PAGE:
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Arinzé Kene in One Night In Miami by Kemp Powers

Arinze Kene
Arinze Kene – Credit: Wolf Marloh

One Night In Miami is at the Donmar from 6th October to 3rd December 2016.

The world would come to know him as Muhammad Ali, but on 25th February 1964, a 22-year old Cassius Clay celebrated his world heavyweight title not by hitting the town, but in a hotel room with his three closest friends: activist Malcolm X, singer Sam Cooke and American football star Jim Brown.

Directed by Kwame Kwei-Armah, the cast includes David Ajala, Francois Battiste, Sope Dirisu, Arinzé Kene, Dwane Walcott and Josh Williams.

Arinzé Kene recently took time out to answer a few questions about the production:

Q: You have a busy few weeks at the Donmar, playing the role of Sam Cooke in One Night In Miami , what can you tell us about the storyline? What is at the heart of it?
ArinzéAt the heart of the play, we have Sam Cooke and Malcolm X fighting over Muhammad Ali’s soul. It’s where most of the drama in the play stems from. Ali was good friends with both Sam and Malcolm, but Sam and Malcolm shared very different life views. Sam was more about his business, and Malcolm was more politically driven. Ali is in the middle, undecided.

Q: How have you got into the story?
ArinzéOne way I got into the story was by reading up on what it was like to live in the 60s. Malcolm X’s biography was a brilliant source, so were the Ali documentaries. Delving into the life of Sam Cooke was also informative and lent itself to my performance.

Q: How does Sam Cooke fit into the storyline?
Arinzé: The night Muhammad Ali beat Sonny Liston, becoming the heavyweight champion of the world, he called out for one man to be let into the ring, and that man was none other than the King of Soul, Sam Cooke. One Night In Miami follows what happened that night after the fight. Sam has noticed a change in Ali. It’s a change that has come from Malcolm’s influence, and Sam doesn’t like it – things come to head as the night wears on.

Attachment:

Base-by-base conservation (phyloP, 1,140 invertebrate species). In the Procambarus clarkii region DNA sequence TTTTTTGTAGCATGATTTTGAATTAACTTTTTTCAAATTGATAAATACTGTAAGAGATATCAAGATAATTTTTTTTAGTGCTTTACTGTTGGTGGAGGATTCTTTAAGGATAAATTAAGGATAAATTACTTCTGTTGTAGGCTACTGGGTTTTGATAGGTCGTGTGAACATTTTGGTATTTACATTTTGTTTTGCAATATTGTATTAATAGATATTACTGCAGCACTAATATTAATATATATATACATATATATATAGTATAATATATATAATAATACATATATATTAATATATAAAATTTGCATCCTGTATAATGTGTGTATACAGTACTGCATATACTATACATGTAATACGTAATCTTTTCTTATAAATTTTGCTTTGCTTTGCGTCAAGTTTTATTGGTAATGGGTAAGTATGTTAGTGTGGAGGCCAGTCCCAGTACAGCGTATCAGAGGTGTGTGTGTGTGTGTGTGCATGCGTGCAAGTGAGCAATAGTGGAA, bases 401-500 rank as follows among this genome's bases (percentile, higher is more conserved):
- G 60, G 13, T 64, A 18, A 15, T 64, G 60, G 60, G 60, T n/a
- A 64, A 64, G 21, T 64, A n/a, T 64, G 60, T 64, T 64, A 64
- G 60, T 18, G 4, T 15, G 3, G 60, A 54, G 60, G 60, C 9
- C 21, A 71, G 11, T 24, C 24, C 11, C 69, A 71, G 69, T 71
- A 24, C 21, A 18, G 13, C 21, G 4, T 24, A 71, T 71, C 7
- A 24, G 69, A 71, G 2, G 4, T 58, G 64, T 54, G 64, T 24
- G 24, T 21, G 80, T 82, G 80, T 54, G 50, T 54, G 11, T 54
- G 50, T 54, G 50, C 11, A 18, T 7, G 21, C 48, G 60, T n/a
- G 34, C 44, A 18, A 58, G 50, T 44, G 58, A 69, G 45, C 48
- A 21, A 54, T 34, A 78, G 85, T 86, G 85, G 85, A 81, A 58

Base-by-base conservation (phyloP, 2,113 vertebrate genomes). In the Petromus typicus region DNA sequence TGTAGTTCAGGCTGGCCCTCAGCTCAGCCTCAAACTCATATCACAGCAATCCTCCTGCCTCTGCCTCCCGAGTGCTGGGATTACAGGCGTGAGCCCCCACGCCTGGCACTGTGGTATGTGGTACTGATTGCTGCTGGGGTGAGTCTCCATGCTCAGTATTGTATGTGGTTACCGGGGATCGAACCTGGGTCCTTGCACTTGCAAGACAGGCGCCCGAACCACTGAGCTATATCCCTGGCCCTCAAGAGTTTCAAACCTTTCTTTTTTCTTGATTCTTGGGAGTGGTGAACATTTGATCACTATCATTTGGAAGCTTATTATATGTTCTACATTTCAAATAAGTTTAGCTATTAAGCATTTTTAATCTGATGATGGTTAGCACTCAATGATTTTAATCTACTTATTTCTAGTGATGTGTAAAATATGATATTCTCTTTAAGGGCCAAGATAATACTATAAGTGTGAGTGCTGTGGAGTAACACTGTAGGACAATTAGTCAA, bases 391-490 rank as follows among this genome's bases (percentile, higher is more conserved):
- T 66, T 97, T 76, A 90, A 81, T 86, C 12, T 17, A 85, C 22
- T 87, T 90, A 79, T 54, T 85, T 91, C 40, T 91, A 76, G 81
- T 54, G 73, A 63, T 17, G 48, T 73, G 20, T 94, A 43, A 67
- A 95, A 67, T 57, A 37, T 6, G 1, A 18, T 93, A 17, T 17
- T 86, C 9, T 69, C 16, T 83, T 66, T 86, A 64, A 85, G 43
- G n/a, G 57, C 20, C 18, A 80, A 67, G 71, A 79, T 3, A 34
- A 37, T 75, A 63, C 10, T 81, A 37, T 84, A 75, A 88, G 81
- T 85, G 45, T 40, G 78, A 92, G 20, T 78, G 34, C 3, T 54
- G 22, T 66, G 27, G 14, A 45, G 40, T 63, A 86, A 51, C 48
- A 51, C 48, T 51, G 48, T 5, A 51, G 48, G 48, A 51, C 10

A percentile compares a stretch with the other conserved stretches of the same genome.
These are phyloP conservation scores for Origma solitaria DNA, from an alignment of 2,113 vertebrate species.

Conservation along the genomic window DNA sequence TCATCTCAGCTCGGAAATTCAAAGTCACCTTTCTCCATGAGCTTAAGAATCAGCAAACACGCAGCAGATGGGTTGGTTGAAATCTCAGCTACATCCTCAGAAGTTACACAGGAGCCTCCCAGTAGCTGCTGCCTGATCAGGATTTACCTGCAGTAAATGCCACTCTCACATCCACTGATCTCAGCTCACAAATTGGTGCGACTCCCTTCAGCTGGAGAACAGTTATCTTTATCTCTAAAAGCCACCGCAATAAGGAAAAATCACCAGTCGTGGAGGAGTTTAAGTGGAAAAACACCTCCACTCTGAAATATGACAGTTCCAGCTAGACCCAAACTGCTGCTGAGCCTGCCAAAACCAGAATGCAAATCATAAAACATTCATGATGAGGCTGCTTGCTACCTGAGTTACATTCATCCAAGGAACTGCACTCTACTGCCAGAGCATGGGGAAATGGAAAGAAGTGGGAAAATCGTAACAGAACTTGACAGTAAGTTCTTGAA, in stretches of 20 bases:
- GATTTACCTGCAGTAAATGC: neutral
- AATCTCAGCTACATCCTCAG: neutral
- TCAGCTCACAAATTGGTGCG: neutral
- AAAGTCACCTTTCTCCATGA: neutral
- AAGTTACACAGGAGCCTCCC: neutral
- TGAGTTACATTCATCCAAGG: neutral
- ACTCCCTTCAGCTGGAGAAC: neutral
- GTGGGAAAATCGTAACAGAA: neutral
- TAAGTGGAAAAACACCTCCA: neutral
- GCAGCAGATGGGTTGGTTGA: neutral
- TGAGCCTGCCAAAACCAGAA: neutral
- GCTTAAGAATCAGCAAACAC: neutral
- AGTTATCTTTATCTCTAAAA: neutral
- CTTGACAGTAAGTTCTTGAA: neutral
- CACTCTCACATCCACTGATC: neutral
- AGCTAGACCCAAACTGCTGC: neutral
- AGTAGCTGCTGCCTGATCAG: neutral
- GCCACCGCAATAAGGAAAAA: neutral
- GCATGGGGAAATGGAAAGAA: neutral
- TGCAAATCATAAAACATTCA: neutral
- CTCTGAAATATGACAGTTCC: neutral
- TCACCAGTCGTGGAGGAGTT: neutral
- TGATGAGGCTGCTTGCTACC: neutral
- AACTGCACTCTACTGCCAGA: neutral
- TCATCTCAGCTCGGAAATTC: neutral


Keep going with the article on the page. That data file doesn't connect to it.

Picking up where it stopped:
Q: Do you get to sing any of Sam Cooke’s iconic songs?
ArinzéOh yes. In fact, I’m lucky enough to sing my favourite Sam Cooke song… ‘A Change Is Gonna Come’.

Q: Why should everyone get along to see One Night In Miami?
ArinzéIt’s a beautiful play. The subject matter is still relevant. It’s written and directed with care, love, and precision. The performances are superb. And you will be moved. What do you have to lose?

Questions by Neil Cheesman

To the outside world, they were American icons. But in that hotel room, here were four men who understood each other and their moment in history in a way that no one else could. With the Civil Rights movement stirring outside, and the melody of ‘A Change is Gonna Come’ hanging in the air, these men would emerge from that room ready to define a new world.

Kwame Kwei-Armah returns to the UK to direct Kemp Powers’ fictional account of a real night, taking us to the heart of a pivotal moment in the history of a nation.

CAST: David Ajala, Francois Battiste, Sope Dirisu, Arinzé Kene, Dwane Walcott and Josh Williams.

Director – Kwame Kwei-Armah
Designer – Robert Jones
Lighting Designer – Oliver Fenwick
Sound Designer – John Leonard
Video Designer – Duncan McLean

This production is generously supported by Clive and Sally Sherling.

6th October 2016 – 3rd December 2016


  • Neil Cheesman

    First becoming involved in an online theatre business in 2005 and launching londontheatre1.com in September 2013. Neil writes reviews and news articles, and has interviewed over 150 actors and actresses from the West End, Broadway, film, television, and theatre. Follow Neil on Twitter @LondonTheatre1

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